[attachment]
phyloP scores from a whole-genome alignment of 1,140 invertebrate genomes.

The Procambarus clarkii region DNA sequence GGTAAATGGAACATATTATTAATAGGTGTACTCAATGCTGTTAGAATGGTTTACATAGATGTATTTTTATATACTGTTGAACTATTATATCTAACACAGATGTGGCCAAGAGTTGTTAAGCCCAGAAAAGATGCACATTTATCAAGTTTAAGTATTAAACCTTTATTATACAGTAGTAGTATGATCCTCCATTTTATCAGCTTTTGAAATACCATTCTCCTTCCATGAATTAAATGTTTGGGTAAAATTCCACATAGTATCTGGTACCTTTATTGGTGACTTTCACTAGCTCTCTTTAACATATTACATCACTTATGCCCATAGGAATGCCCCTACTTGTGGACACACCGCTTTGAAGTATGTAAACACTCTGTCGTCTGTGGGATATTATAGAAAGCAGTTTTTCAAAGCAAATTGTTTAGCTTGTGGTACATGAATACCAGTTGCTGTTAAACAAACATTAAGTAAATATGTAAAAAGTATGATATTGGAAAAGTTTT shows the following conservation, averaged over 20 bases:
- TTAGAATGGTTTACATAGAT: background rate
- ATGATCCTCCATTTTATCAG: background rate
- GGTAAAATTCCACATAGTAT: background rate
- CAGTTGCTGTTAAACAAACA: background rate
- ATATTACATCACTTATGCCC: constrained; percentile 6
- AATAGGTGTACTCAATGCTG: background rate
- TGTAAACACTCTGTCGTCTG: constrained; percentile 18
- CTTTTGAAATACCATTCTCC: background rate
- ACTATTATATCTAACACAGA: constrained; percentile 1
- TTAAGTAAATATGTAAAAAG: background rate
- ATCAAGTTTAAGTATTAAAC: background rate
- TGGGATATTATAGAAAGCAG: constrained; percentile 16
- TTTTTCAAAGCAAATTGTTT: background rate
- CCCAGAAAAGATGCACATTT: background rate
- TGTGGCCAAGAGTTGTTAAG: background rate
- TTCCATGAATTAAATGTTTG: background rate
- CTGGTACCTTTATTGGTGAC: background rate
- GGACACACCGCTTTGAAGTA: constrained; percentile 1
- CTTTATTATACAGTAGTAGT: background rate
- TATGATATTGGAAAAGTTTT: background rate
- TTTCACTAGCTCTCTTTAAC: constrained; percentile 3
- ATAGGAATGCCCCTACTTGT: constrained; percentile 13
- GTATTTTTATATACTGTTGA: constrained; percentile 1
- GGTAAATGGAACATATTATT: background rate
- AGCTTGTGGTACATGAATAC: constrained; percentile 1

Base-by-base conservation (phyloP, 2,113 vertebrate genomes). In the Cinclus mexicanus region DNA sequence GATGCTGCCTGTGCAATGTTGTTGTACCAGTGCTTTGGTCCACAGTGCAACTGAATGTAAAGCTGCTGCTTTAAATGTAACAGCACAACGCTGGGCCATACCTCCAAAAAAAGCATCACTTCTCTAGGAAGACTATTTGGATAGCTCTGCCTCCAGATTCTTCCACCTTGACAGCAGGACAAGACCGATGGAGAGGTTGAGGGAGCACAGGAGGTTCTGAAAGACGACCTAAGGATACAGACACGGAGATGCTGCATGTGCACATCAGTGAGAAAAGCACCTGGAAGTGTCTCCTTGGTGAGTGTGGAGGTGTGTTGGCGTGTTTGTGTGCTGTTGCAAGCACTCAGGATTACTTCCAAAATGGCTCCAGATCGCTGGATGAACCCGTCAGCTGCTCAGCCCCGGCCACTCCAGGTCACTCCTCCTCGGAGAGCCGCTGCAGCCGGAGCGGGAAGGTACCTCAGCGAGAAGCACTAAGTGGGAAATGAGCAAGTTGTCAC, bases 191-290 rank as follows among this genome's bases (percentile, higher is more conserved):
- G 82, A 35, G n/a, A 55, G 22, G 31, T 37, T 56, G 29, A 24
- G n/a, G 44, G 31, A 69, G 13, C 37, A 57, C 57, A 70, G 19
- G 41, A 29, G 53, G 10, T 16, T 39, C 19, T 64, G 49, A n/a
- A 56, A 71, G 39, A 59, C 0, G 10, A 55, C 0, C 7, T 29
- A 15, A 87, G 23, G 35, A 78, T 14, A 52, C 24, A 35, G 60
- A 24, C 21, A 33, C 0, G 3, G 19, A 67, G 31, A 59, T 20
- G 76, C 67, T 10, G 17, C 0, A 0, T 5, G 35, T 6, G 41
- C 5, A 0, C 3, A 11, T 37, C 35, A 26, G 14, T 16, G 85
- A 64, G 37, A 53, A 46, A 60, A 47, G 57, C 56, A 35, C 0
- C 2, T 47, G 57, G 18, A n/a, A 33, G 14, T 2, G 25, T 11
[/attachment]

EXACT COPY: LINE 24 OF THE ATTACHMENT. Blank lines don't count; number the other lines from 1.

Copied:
- ATAGGAATGCCCCTACTTGT: constrained; percentile 13